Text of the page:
18. in Scotland is not likely to be carried
  19. out in the next twenty years. The
  20. English Church has so little regard for

[crossed lines]

  1. Do you ever read Plato: I send you two copies
  2. of a list of passages for general readers. Put them
  3. into your copy.

p.4 line 1. truth – that is my quarrel with it, ____

  1. it has also so much to do with preferment
  2. ‘getting on’ that it is ?more unlike perhaps
  3.        the ^ ____ ____ religious body to the ideal society
  1. on the other hand I am sensible of the
  2. desirableness of having a gentleman in
  3. every parish: that has a great deal to do
  4. with the well being of English society
  5. and yet the ‘gentleman’ not having a wife
  6. + family is too apt to turn into a mere
  7. priest
  8. I am afraid that our friend Mr Balfour
  9. is getting rather into a scrape about
  10. Bimetallism. Do you take any interest in that
  11. question? Ask Sir C Tennant about it.
  12. Gladstone calls it rubbish – To me it
  13. appears to be chiefly a scheme for making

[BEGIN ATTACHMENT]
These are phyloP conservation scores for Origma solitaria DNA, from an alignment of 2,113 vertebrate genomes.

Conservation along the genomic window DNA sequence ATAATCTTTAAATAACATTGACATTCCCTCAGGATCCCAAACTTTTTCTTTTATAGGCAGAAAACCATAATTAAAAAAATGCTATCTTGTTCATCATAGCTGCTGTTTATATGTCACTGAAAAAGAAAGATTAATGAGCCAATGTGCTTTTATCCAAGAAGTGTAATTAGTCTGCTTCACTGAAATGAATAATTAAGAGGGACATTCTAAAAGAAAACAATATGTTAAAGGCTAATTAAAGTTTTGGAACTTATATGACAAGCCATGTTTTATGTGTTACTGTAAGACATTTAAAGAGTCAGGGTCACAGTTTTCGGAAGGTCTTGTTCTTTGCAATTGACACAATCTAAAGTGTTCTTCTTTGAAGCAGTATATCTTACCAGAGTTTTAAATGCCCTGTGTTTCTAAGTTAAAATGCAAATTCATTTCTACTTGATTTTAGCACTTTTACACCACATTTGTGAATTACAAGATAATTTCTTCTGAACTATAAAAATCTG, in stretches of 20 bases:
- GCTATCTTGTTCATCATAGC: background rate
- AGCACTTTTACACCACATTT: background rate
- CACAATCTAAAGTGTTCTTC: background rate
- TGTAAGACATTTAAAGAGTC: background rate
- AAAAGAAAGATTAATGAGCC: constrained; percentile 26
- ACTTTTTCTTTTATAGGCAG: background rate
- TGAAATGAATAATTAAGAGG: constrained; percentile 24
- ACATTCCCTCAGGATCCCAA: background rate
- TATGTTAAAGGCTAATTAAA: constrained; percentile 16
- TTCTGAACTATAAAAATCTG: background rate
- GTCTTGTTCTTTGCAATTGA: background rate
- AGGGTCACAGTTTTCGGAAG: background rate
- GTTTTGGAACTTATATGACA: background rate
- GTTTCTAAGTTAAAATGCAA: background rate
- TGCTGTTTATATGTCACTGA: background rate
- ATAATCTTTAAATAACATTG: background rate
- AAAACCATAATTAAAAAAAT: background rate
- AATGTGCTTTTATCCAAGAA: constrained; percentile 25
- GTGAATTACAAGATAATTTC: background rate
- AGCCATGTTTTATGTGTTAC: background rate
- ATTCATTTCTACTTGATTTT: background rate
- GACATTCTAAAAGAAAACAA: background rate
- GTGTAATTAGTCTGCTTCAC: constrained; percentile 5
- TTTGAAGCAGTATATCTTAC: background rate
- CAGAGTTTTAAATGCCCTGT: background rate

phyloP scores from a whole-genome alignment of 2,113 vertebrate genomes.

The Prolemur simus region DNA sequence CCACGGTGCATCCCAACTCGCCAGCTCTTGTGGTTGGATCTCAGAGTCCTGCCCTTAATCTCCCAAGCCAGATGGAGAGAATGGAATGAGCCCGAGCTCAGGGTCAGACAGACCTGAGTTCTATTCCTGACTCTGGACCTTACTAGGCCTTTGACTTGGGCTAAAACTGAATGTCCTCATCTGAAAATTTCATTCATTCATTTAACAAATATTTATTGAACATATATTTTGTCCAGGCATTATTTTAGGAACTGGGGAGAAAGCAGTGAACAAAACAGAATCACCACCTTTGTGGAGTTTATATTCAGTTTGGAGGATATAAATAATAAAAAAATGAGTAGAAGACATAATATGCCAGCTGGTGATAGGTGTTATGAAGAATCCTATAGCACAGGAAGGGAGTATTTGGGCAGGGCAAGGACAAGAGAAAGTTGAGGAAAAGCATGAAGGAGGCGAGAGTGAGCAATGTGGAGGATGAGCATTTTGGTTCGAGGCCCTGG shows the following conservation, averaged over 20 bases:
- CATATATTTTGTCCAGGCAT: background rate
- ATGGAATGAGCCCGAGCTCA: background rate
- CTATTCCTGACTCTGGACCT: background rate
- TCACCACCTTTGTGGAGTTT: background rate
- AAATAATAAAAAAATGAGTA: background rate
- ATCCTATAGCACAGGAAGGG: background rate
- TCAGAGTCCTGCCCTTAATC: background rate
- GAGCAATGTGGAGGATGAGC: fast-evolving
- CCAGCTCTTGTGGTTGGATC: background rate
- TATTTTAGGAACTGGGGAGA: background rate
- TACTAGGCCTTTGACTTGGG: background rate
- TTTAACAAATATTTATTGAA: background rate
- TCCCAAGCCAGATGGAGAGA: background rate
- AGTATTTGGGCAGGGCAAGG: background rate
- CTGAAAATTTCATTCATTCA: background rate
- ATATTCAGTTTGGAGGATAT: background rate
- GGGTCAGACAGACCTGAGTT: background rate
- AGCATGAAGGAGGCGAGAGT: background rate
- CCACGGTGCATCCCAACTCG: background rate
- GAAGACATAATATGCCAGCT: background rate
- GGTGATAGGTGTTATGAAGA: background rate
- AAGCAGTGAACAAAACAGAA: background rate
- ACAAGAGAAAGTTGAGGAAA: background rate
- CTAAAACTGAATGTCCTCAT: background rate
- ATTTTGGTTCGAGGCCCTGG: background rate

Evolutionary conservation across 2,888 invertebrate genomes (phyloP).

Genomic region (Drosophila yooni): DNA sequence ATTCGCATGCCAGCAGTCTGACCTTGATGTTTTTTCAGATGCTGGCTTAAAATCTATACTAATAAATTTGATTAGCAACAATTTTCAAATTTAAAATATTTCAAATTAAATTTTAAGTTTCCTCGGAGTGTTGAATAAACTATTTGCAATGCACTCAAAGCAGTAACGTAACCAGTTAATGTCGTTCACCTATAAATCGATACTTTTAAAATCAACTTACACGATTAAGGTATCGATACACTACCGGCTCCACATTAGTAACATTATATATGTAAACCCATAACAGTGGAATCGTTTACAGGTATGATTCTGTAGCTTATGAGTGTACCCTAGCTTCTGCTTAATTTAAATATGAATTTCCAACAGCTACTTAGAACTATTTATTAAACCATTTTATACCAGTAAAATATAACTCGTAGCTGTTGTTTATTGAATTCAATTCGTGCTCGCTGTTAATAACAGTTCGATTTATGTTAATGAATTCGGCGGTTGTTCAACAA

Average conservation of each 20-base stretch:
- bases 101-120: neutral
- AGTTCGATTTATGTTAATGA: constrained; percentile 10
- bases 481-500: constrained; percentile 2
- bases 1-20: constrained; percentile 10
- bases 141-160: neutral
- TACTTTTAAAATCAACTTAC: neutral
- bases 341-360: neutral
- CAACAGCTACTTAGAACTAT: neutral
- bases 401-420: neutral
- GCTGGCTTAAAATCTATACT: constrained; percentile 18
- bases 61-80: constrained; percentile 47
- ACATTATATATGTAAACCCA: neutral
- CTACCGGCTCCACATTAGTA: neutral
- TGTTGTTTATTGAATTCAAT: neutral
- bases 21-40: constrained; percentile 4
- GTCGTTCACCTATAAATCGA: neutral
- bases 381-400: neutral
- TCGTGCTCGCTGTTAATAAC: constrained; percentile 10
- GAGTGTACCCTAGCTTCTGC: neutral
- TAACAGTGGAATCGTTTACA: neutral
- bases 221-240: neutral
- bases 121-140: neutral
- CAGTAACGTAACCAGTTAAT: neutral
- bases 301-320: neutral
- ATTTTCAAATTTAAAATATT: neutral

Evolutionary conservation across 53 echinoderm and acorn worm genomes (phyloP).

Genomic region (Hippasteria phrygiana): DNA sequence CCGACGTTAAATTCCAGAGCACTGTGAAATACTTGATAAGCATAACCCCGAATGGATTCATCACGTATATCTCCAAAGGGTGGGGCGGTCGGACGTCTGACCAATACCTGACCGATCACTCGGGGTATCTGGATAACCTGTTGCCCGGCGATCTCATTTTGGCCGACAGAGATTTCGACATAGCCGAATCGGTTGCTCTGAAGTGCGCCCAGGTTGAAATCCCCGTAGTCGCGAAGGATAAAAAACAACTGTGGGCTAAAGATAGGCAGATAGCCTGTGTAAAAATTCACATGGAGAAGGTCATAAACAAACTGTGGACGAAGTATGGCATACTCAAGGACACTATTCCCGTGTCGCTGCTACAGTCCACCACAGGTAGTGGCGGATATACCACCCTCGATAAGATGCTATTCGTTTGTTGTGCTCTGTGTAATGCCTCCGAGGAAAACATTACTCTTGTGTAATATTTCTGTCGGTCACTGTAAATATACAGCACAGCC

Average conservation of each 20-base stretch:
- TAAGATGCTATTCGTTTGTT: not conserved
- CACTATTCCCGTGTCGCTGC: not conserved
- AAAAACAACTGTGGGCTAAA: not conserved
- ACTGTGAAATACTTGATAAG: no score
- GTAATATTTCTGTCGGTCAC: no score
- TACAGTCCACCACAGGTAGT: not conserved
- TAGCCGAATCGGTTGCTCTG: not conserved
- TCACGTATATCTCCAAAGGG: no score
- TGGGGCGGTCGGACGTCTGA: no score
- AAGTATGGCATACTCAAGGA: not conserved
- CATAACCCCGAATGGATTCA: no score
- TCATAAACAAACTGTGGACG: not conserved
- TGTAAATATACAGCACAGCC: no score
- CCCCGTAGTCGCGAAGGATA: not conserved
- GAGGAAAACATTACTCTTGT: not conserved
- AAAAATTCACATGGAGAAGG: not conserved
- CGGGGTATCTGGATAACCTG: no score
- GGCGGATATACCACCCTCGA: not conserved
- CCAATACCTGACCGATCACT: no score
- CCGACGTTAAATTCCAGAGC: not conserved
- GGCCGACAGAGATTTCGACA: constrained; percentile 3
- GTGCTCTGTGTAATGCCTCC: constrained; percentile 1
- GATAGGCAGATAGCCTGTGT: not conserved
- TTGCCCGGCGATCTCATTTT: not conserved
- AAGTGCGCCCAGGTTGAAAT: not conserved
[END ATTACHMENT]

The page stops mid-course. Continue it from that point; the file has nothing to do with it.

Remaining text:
14. ‘money cheap’ a thing which I abhor –
  15. I observed that in his speech Mr Balfour
  16. said nothing about the original proportion which
  17. gold + silver were to bear to each other at
  18. the first start off – that appears to be
  19. the most important point of all.

[see crossed lines at end of p.1 for end of letter]

Transcript of a letter from Margot Tennant to Benjamin Jowett, also produced for the exhibition. In this case the transcription is written out in ordinary lines without numbers, to make it more natural to read; however, the page divisions are reflected by paragraph sections.

Balliol College, Jowett Papers IIC.1.11

The Glen, Innerleithen, NB

Oc. 26. [18]91

Dearest Mr Jowett

It is too nice of you to bother to write to me when you must have such a lot of things to do + think about + when you are so gravely ill.

I am glad you do not think me frivolous. I do not ask any one to know how much I try to be good + intelligent to fill my life with energy + interests. I shall never never

forget all you have done for me. I am always writing either in books or people + altho’ I do not jump into print I daresay in time I may. You won’t forget to give me your Plato will you. Do not think me selfish

+ write please my name or yours or something in it. Any of your books or sermons I should value beyond all words just to have by my bedside + always to feel you leave some touch of your self and your work near to help me.

Ever your own true loving Margot